is today, history would be rewritten. Studying Botany improves and increases the supply of medicines, foods, biofuels, building supplies and fibers; it also helps manage landscapes, and helps solve pollution problems. Contemplate: if the very first idea of studying plants never occurred (this being to initially consume), humans would not have had the nutrients needed to survive, either causing the race to extinguish or evolve into something much different from what we now define as human beings. What does Botany do for us? The first record of plants can be found in Babylonian sources, the Old Testament, and Homer's works, in which all of them mostly regard plants in aspects of utility, medicine and religion. Many plants are discussed in mythology, where plant creation is explained. There were also plants held in very high religious regard, such as the Lotus, which was sacred to the Egyptains, Hindus, and other Middle Eastern countries. Papyrus was even used by the Egyptains for wreathes of kings and gods, also for archetypal columns of temples. The Babylonians describe utilization skills of plants, such as the improvement of seeds, how to prepare soil, and how to protect plants from damage. Poisons and medicinal plants are also described in Babylonian texts. In ancient Greece medicinal plants were collected by people called rhizotoms, who were associated with the arcane, operating on superstition. Tony Kohlhof states that shamans also used medicinal plants to heal members within their tribes, also using them to dream walk and communicate with spirits. Old Greek philosophers started to focus more on the similarities between animals -humans- and plants. For example, Empedocles from Agrient pondered on whether or not plants have souls, while Aristotle said that plants are between the inanimate and the animate. One person who influenced botanical research significantly was a man named Theophrastus, who wrote The Natural History of Plants and About the Reasons of Vegetable Growth. The Romans focused their botanic research on practical problems, such as utility, of which Pliny the Older reviewed, and pharmacology, of which Dioskoride studied. As most advancements and studies, Botany gained no great knowledge during the Middle Ages. It was not until Albert the Great that scientific Botany was rediscovered; he influenced scientific Western literature. During the Renaissance ideas of antiquity were popular once more. The 17th and 18th centuries began specialization. It was the search for a natural system to the mass variety of plant species that led to decisive contributions to Botany.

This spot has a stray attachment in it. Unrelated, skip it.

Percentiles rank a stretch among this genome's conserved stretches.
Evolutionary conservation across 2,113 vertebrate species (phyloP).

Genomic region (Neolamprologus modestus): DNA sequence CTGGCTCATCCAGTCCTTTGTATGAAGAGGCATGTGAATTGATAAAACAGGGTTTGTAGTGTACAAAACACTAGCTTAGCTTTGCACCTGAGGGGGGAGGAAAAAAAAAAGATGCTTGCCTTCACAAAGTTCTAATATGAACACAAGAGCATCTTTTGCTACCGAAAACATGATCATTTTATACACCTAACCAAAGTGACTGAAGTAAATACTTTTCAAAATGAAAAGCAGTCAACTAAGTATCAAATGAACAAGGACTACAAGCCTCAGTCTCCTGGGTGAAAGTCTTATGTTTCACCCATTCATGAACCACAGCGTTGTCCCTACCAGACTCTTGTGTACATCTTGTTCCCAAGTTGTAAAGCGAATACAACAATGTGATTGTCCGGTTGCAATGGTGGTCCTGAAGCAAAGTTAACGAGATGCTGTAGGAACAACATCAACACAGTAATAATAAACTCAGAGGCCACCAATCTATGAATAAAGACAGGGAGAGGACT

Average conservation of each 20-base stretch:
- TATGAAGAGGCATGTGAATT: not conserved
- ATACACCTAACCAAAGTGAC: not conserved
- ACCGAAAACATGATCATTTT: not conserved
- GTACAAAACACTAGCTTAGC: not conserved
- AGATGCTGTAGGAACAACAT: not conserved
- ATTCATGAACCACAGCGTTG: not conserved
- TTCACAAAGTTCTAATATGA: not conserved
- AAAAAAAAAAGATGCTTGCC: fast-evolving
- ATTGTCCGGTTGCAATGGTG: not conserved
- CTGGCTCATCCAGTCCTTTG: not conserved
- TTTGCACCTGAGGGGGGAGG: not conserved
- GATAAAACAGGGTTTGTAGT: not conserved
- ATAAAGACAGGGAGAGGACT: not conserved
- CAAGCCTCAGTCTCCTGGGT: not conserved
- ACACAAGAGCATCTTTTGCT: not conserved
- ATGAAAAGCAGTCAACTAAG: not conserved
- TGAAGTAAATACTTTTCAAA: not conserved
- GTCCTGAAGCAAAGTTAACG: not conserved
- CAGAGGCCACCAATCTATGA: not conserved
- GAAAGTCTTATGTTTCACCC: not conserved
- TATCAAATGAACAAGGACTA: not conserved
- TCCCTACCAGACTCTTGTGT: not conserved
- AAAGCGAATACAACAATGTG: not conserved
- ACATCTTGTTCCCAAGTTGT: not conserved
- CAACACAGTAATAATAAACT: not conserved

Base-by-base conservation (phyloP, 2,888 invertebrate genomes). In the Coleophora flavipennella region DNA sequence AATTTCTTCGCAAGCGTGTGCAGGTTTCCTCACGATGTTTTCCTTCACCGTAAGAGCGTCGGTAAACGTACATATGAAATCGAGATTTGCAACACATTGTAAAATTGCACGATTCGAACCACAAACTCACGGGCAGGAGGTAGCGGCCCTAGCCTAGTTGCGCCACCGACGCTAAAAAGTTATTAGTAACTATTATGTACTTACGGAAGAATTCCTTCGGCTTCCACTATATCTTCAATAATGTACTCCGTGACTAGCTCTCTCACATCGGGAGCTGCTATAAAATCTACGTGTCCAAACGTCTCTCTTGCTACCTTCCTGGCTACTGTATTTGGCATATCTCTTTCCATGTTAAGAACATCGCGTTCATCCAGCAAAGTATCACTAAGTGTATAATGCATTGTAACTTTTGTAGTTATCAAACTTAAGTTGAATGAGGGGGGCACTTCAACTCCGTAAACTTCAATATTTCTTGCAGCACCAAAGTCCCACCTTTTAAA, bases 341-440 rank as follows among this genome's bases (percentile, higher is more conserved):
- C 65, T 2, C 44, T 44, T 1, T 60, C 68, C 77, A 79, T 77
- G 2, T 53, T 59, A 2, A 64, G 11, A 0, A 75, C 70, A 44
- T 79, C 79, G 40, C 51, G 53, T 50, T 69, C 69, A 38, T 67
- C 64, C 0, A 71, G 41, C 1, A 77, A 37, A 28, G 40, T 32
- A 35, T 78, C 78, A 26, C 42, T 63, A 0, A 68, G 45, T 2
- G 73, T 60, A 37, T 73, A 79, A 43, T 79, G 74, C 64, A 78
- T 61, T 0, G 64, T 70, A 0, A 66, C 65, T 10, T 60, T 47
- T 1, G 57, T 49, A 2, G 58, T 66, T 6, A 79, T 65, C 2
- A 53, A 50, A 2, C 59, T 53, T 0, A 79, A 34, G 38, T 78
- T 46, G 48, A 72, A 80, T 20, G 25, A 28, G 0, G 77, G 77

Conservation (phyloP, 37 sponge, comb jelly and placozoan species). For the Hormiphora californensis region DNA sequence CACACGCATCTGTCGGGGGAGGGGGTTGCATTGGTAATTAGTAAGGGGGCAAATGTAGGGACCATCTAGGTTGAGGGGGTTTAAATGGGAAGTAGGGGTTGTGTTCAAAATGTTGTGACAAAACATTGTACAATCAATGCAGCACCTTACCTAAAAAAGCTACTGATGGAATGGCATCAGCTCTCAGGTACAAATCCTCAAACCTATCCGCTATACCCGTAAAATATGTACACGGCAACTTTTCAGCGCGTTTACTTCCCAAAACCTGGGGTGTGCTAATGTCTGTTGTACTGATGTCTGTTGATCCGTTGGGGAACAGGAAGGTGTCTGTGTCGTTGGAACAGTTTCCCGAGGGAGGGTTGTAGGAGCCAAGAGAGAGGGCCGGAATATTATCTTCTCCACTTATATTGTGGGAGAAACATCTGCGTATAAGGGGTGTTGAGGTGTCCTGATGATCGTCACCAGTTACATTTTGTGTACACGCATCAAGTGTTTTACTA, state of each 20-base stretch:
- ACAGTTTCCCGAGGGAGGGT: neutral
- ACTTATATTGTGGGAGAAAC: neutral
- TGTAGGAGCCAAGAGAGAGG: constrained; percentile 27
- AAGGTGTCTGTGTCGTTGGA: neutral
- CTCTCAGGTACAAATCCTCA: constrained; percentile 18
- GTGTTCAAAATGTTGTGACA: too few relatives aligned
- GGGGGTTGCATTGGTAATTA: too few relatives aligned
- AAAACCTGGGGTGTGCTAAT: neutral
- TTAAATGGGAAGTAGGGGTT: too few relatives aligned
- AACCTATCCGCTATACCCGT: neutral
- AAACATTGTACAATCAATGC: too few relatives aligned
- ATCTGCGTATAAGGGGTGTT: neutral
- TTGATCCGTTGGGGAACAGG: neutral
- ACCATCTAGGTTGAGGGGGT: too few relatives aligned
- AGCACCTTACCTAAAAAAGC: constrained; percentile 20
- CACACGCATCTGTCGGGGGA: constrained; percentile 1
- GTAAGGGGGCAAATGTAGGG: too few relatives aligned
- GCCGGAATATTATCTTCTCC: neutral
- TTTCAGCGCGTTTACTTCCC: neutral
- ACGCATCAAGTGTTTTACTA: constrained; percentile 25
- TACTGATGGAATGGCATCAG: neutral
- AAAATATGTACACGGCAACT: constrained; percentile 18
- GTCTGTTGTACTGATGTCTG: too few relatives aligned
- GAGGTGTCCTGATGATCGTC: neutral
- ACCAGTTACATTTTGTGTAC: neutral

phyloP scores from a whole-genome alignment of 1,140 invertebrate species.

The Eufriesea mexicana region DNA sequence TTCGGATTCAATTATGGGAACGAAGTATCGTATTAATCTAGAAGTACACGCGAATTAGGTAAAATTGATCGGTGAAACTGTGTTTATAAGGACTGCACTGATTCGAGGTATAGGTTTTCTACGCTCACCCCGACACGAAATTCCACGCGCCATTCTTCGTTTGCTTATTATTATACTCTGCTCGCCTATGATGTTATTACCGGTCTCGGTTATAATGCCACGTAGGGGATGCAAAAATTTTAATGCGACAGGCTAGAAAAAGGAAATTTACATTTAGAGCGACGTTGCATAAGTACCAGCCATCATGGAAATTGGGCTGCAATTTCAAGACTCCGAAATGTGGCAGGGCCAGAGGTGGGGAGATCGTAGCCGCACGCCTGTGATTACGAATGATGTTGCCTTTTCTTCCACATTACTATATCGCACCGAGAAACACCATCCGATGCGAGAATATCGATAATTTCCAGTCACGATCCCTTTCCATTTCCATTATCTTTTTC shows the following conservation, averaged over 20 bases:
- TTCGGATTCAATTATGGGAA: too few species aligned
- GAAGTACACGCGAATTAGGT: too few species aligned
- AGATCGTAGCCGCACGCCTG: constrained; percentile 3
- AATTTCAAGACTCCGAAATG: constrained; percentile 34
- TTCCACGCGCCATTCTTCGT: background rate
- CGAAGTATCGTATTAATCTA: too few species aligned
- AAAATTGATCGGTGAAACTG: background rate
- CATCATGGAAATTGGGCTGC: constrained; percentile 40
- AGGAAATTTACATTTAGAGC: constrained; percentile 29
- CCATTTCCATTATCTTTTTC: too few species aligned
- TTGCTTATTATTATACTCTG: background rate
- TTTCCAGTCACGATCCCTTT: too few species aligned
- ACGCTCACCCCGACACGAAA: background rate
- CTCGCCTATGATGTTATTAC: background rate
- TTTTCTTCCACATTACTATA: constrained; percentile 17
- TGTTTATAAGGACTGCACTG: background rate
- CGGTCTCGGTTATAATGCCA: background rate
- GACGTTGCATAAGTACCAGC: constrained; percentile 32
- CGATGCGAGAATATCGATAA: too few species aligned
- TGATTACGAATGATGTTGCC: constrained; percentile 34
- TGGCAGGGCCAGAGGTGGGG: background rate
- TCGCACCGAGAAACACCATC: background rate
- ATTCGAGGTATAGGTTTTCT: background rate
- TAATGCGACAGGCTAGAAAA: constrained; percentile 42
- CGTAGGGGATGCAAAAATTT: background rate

(www.biologie.uni-hamburg.de) Botany's History Botany and Recreation Gardening: Botanical Gardens Botanical gardens are very common, and have been common since the beginning of time. A prime example of this can be found while considering the Garden of Eden; Greece, Egypt, Assyria, China and Mesoamerica had botanical gardens as well.
(www.plu.edu) Botany contributed to habits. Example: Smoking Botany allowed plants like tobacco and cannabis to be discovered, which people certainly use, or used, for recreational purposes. Used since the dawn of time, Botany is a crucial science in the survival and development of the human race. People do not realize just how important Botany is. It is used for medicinal purposes, religious rites, beauty and nutrition. The meaning, importance, history and recreation of Botany are major topics while researching this science. Botany is so crucial to this world, yet so many inhabitants are unaware of its very definition. It has been used since the origin of man. Without it, the reality of mankind would not be as we know it today. The study of plants, Botany has contributed to many vital assets in this world, perhaps the two paramount contributions being modern medicine and cuisine. Works Cited Botanical Society of America. "What Is Botany?" Botanical Society of America. N.p., n.d. Web. 20 Nov. 2012. <http://www.botany.org/bsa/careers/what_is_botany.php>. "The Botany of the Aztecs." Aztec Botanical Gardens. Pacific Lutheran University, n.d. Web. 20 Nov. 2012. <http://www.plu.edu/~longec/aztec-botanical/home.html>. Cavers, F. Practical Botany,. London: W.B. Clive, University Tutorial Ld, 1911. Print. Evans, Ernest. Botany for Beginners. London: Macmillan, 1899. Print. Kohlhof, Tony C. "Botany." Personal interview. 10 Nov. 2012. "Office of the University Registrar." UF Undergrad Catalog. The University of Florida, n.d. Web. 20 Nov. 2012. <https://catalog.ufl.edu/ugrad/current/liberalarts/majors/botany.aspx>. Sengbusch, Peter V. "Botany Online: History." Botany Online: History - First Scientific Descriptions. N.p., 31 July 2003. Web. 20 Nov. 2012. <http://www.biologie.uni-hamburg.de/b-online/e01/01a.htm>.